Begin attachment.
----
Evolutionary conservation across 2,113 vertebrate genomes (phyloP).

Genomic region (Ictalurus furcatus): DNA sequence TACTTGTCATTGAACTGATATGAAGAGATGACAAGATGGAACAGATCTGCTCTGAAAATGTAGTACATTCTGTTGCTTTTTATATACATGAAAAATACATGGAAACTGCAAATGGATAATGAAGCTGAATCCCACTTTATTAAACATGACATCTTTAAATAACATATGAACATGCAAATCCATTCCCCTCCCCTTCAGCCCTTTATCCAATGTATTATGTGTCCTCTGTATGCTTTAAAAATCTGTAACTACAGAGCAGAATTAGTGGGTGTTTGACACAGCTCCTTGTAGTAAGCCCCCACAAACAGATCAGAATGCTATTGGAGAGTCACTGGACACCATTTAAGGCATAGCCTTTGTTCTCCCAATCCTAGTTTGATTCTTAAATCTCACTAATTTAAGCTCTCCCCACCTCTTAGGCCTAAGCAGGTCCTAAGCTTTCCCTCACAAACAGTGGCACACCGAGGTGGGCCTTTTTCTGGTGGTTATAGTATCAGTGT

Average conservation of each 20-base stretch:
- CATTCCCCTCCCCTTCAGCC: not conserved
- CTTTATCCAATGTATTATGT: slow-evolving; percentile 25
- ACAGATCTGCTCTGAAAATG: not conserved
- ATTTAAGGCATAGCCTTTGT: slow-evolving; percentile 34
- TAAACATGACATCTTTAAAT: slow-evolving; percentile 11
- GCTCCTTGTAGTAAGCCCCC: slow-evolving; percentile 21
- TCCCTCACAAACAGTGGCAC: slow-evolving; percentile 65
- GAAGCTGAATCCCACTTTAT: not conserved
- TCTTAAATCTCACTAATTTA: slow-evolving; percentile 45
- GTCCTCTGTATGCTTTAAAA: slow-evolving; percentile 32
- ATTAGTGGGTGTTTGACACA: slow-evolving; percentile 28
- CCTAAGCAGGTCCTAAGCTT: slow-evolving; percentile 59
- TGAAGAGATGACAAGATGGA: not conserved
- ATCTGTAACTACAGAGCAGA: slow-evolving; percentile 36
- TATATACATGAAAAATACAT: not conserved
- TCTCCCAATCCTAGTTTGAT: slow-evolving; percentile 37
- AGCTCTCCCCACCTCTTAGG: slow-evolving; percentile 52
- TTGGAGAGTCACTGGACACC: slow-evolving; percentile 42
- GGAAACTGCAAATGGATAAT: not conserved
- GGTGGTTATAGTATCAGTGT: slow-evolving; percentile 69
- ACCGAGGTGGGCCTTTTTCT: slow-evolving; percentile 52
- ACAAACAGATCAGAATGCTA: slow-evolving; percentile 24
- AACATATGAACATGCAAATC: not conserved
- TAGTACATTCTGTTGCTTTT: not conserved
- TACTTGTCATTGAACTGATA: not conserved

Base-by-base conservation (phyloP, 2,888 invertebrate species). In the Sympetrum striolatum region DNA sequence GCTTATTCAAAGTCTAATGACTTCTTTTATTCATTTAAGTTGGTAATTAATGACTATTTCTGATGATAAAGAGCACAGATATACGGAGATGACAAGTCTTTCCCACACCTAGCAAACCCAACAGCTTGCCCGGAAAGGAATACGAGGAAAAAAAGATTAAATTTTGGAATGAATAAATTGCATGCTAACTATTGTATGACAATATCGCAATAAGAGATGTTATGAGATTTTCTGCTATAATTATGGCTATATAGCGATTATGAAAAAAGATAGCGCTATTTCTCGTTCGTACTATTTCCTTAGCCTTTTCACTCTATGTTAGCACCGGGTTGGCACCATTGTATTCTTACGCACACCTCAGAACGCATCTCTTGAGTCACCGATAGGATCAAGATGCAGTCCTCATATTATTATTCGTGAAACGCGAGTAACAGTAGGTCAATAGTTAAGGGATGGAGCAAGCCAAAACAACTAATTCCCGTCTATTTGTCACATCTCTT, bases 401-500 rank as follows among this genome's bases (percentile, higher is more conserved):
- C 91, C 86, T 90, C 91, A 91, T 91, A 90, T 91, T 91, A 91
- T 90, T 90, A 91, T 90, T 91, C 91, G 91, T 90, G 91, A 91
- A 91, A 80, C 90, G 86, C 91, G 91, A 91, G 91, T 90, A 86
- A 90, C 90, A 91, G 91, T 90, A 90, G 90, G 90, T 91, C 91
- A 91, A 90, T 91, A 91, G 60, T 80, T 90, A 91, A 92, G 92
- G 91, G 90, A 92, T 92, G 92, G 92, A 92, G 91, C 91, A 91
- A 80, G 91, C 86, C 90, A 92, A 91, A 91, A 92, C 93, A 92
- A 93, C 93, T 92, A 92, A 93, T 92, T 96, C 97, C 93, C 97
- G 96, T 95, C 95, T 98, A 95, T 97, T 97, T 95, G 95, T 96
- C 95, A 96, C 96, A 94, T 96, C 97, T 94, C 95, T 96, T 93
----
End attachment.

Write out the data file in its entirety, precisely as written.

Evolutionary conservation across 2,113 vertebrate genomes (phyloP).

Genomic region (Ictalurus furcatus): DNA sequence TACTTGTCATTGAACTGATATGAAGAGATGACAAGATGGAACAGATCTGCTCTGAAAATGTAGTACATTCTGTTGCTTTTTATATACATGAAAAATACATGGAAACTGCAAATGGATAATGAAGCTGAATCCCACTTTATTAAACATGACATCTTTAAATAACATATGAACATGCAAATCCATTCCCCTCCCCTTCAGCCCTTTATCCAATGTATTATGTGTCCTCTGTATGCTTTAAAAATCTGTAACTACAGAGCAGAATTAGTGGGTGTTTGACACAGCTCCTTGTAGTAAGCCCCCACAAACAGATCAGAATGCTATTGGAGAGTCACTGGACACCATTTAAGGCATAGCCTTTGTTCTCCCAATCCTAGTTTGATTCTTAAATCTCACTAATTTAAGCTCTCCCCACCTCTTAGGCCTAAGCAGGTCCTAAGCTTTCCCTCACAAACAGTGGCACACCGAGGTGGGCCTTTTTCTGGTGGTTATAGTATCAGTGT

Average conservation of each 20-base stretch:
- CATTCCCCTCCCCTTCAGCC: not conserved
- CTTTATCCAATGTATTATGT: slow-evolving; percentile 25
- ACAGATCTGCTCTGAAAATG: not conserved
- ATTTAAGGCATAGCCTTTGT: slow-evolving; percentile 34
- TAAACATGACATCTTTAAAT: slow-evolving; percentile 11
- GCTCCTTGTAGTAAGCCCCC: slow-evolving; percentile 21
- TCCCTCACAAACAGTGGCAC: slow-evolving; percentile 65
- GAAGCTGAATCCCACTTTAT: not conserved
- TCTTAAATCTCACTAATTTA: slow-evolving; percentile 45
- GTCCTCTGTATGCTTTAAAA: slow-evolving; percentile 32
- ATTAGTGGGTGTTTGACACA: slow-evolving; percentile 28
- CCTAAGCAGGTCCTAAGCTT: slow-evolving; percentile 59
- TGAAGAGATGACAAGATGGA: not conserved
- ATCTGTAACTACAGAGCAGA: slow-evolving; percentile 36
- TATATACATGAAAAATACAT: not conserved
- TCTCCCAATCCTAGTTTGAT: slow-evolving; percentile 37
- AGCTCTCCCCACCTCTTAGG: slow-evolving; percentile 52
- TTGGAGAGTCACTGGACACC: slow-evolving; percentile 42
- GGAAACTGCAAATGGATAAT: not conserved
- GGTGGTTATAGTATCAGTGT: slow-evolving; percentile 69
- ACCGAGGTGGGCCTTTTTCT: slow-evolving; percentile 52
- ACAAACAGATCAGAATGCTA: slow-evolving; percentile 24
- AACATATGAACATGCAAATC: not conserved
- TAGTACATTCTGTTGCTTTT: not conserved
- TACTTGTCATTGAACTGATA: not conserved

Base-by-base conservation (phyloP, 2,888 invertebrate species). In the Sympetrum striolatum region DNA sequence GCTTATTCAAAGTCTAATGACTTCTTTTATTCATTTAAGTTGGTAATTAATGACTATTTCTGATGATAAAGAGCACAGATATACGGAGATGACAAGTCTTTCCCACACCTAGCAAACCCAACAGCTTGCCCGGAAAGGAATACGAGGAAAAAAAGATTAAATTTTGGAATGAATAAATTGCATGCTAACTATTGTATGACAATATCGCAATAAGAGATGTTATGAGATTTTCTGCTATAATTATGGCTATATAGCGATTATGAAAAAAGATAGCGCTATTTCTCGTTCGTACTATTTCCTTAGCCTTTTCACTCTATGTTAGCACCGGGTTGGCACCATTGTATTCTTACGCACACCTCAGAACGCATCTCTTGAGTCACCGATAGGATCAAGATGCAGTCCTCATATTATTATTCGTGAAACGCGAGTAACAGTAGGTCAATAGTTAAGGGATGGAGCAAGCCAAAACAACTAATTCCCGTCTATTTGTCACATCTCTT, bases 401-500 rank as follows among this genome's bases (percentile, higher is more conserved):
- C 91, C 86, T 90, C 91, A 91, T 91, A 90, T 91, T 91, A 91
- T 90, T 90, A 91, T 90, T 91, C 91, G 91, T 90, G 91, A 91
- A 91, A 80, C 90, G 86, C 91, G 91, A 91, G 91, T 90, A 86
- A 90, C 90, A 91, G 91, T 90, A 90, G 90, G 90, T 91, C 91
- A 91, A 90, T 91, A 91, G 60, T 80, T 90, A 91, A 92, G 92
- G 91, G 90, A 92, T 92, G 92, G 92, A 92, G 91, C 91, A 91
- A 80, G 91, C 86, C 90, A 92, A 91, A 91, A 92, C 93, A 92
- A 93, C 93, T 92, A 92, A 93, T 92, T 96, C 97, C 93, C 97
- G 96, T 95, C 95, T 98, A 95, T 97, T 97, T 95, G 95, T 96
- C 95, A 96, C 96, A 94, T 96, C 97, T 94, C 95, T 96, T 93